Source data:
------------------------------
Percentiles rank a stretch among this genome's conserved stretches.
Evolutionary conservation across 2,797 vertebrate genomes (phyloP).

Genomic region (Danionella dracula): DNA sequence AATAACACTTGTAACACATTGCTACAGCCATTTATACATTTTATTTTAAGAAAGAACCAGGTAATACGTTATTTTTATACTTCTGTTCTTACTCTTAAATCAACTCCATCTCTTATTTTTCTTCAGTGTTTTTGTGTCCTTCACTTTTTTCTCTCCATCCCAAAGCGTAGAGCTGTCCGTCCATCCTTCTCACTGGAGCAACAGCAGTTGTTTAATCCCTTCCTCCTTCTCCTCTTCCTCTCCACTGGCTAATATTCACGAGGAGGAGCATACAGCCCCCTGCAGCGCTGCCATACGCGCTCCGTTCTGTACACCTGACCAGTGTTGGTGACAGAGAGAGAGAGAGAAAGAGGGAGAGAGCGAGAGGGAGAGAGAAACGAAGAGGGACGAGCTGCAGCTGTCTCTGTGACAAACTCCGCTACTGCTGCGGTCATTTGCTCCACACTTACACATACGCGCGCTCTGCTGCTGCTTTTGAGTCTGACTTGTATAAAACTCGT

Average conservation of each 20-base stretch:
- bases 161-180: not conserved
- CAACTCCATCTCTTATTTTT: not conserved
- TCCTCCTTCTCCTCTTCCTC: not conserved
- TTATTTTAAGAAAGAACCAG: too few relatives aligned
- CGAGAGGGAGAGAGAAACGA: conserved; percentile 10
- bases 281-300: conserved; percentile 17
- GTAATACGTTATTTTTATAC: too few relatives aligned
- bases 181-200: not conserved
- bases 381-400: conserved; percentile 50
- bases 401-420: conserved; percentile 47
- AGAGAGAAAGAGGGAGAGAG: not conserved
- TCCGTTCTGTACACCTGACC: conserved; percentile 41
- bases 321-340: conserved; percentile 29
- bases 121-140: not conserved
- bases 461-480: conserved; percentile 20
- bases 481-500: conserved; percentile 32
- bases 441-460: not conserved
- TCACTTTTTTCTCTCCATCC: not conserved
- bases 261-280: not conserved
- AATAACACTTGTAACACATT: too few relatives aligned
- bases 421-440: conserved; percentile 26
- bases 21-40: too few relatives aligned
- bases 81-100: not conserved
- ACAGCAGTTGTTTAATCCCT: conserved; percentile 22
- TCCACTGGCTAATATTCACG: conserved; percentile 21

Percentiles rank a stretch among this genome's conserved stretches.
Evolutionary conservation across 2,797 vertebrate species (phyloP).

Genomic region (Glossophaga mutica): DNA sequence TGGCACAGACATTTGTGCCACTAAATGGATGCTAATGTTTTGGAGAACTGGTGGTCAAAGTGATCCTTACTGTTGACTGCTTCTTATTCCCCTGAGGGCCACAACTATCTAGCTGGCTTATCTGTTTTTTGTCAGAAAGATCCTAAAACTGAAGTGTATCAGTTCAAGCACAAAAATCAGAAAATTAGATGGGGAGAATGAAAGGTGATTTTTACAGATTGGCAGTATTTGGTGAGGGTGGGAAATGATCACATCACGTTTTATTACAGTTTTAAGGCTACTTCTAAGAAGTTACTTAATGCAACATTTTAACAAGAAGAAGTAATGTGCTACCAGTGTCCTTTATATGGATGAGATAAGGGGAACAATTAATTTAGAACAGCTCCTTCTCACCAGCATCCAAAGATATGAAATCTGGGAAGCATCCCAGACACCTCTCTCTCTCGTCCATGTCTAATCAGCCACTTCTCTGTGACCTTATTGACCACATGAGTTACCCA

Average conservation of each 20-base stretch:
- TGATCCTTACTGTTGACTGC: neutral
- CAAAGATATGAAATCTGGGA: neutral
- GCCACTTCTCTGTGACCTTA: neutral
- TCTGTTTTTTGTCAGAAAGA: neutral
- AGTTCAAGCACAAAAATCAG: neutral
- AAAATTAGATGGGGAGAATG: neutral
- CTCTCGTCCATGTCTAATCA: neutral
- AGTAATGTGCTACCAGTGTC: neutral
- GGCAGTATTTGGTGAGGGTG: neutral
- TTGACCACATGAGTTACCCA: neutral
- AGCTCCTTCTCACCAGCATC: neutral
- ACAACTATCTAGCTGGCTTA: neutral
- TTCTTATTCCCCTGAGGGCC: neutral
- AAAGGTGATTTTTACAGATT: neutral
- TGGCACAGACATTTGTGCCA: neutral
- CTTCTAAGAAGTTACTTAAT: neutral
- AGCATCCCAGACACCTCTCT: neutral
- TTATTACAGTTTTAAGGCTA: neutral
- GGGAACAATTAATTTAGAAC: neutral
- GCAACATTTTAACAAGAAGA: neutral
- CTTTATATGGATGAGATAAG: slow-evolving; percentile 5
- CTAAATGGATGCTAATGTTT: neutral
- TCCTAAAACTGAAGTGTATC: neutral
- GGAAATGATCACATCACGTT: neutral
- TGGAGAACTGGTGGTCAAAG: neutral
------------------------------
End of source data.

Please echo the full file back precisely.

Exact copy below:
Percentiles rank a stretch among this genome's conserved stretches.
Evolutionary conservation across 2,797 vertebrate genomes (phyloP).

Genomic region (Danionella dracula): DNA sequence AATAACACTTGTAACACATTGCTACAGCCATTTATACATTTTATTTTAAGAAAGAACCAGGTAATACGTTATTTTTATACTTCTGTTCTTACTCTTAAATCAACTCCATCTCTTATTTTTCTTCAGTGTTTTTGTGTCCTTCACTTTTTTCTCTCCATCCCAAAGCGTAGAGCTGTCCGTCCATCCTTCTCACTGGAGCAACAGCAGTTGTTTAATCCCTTCCTCCTTCTCCTCTTCCTCTCCACTGGCTAATATTCACGAGGAGGAGCATACAGCCCCCTGCAGCGCTGCCATACGCGCTCCGTTCTGTACACCTGACCAGTGTTGGTGACAGAGAGAGAGAGAGAAAGAGGGAGAGAGCGAGAGGGAGAGAGAAACGAAGAGGGACGAGCTGCAGCTGTCTCTGTGACAAACTCCGCTACTGCTGCGGTCATTTGCTCCACACTTACACATACGCGCGCTCTGCTGCTGCTTTTGAGTCTGACTTGTATAAAACTCGT

Average conservation of each 20-base stretch:
- bases 161-180: not conserved
- CAACTCCATCTCTTATTTTT: not conserved
- TCCTCCTTCTCCTCTTCCTC: not conserved
- TTATTTTAAGAAAGAACCAG: too few relatives aligned
- CGAGAGGGAGAGAGAAACGA: conserved; percentile 10
- bases 281-300: conserved; percentile 17
- GTAATACGTTATTTTTATAC: too few relatives aligned
- bases 181-200: not conserved
- bases 381-400: conserved; percentile 50
- bases 401-420: conserved; percentile 47
- AGAGAGAAAGAGGGAGAGAG: not conserved
- TCCGTTCTGTACACCTGACC: conserved; percentile 41
- bases 321-340: conserved; percentile 29
- bases 121-140: not conserved
- bases 461-480: conserved; percentile 20
- bases 481-500: conserved; percentile 32
- bases 441-460: not conserved
- TCACTTTTTTCTCTCCATCC: not conserved
- bases 261-280: not conserved
- AATAACACTTGTAACACATT: too few relatives aligned
- bases 421-440: conserved; percentile 26
- bases 21-40: too few relatives aligned
- bases 81-100: not conserved
- ACAGCAGTTGTTTAATCCCT: conserved; percentile 22
- TCCACTGGCTAATATTCACG: conserved; percentile 21

Percentiles rank a stretch among this genome's conserved stretches.
Evolutionary conservation across 2,797 vertebrate species (phyloP).

Genomic region (Glossophaga mutica): DNA sequence TGGCACAGACATTTGTGCCACTAAATGGATGCTAATGTTTTGGAGAACTGGTGGTCAAAGTGATCCTTACTGTTGACTGCTTCTTATTCCCCTGAGGGCCACAACTATCTAGCTGGCTTATCTGTTTTTTGTCAGAAAGATCCTAAAACTGAAGTGTATCAGTTCAAGCACAAAAATCAGAAAATTAGATGGGGAGAATGAAAGGTGATTTTTACAGATTGGCAGTATTTGGTGAGGGTGGGAAATGATCACATCACGTTTTATTACAGTTTTAAGGCTACTTCTAAGAAGTTACTTAATGCAACATTTTAACAAGAAGAAGTAATGTGCTACCAGTGTCCTTTATATGGATGAGATAAGGGGAACAATTAATTTAGAACAGCTCCTTCTCACCAGCATCCAAAGATATGAAATCTGGGAAGCATCCCAGACACCTCTCTCTCTCGTCCATGTCTAATCAGCCACTTCTCTGTGACCTTATTGACCACATGAGTTACCCA

Average conservation of each 20-base stretch:
- TGATCCTTACTGTTGACTGC: neutral
- CAAAGATATGAAATCTGGGA: neutral
- GCCACTTCTCTGTGACCTTA: neutral
- TCTGTTTTTTGTCAGAAAGA: neutral
- AGTTCAAGCACAAAAATCAG: neutral
- AAAATTAGATGGGGAGAATG: neutral
- CTCTCGTCCATGTCTAATCA: neutral
- AGTAATGTGCTACCAGTGTC: neutral
- GGCAGTATTTGGTGAGGGTG: neutral
- TTGACCACATGAGTTACCCA: neutral
- AGCTCCTTCTCACCAGCATC: neutral
- ACAACTATCTAGCTGGCTTA: neutral
- TTCTTATTCCCCTGAGGGCC: neutral
- AAAGGTGATTTTTACAGATT: neutral
- TGGCACAGACATTTGTGCCA: neutral
- CTTCTAAGAAGTTACTTAAT: neutral
- AGCATCCCAGACACCTCTCT: neutral
- TTATTACAGTTTTAAGGCTA: neutral
- GGGAACAATTAATTTAGAAC: neutral
- GCAACATTTTAACAAGAAGA: neutral
- CTTTATATGGATGAGATAAG: slow-evolving; percentile 5
- CTAAATGGATGCTAATGTTT: neutral
- TCCTAAAACTGAAGTGTATC: neutral
- GGAAATGATCACATCACGTT: neutral
- TGGAGAACTGGTGGTCAAAG: neutral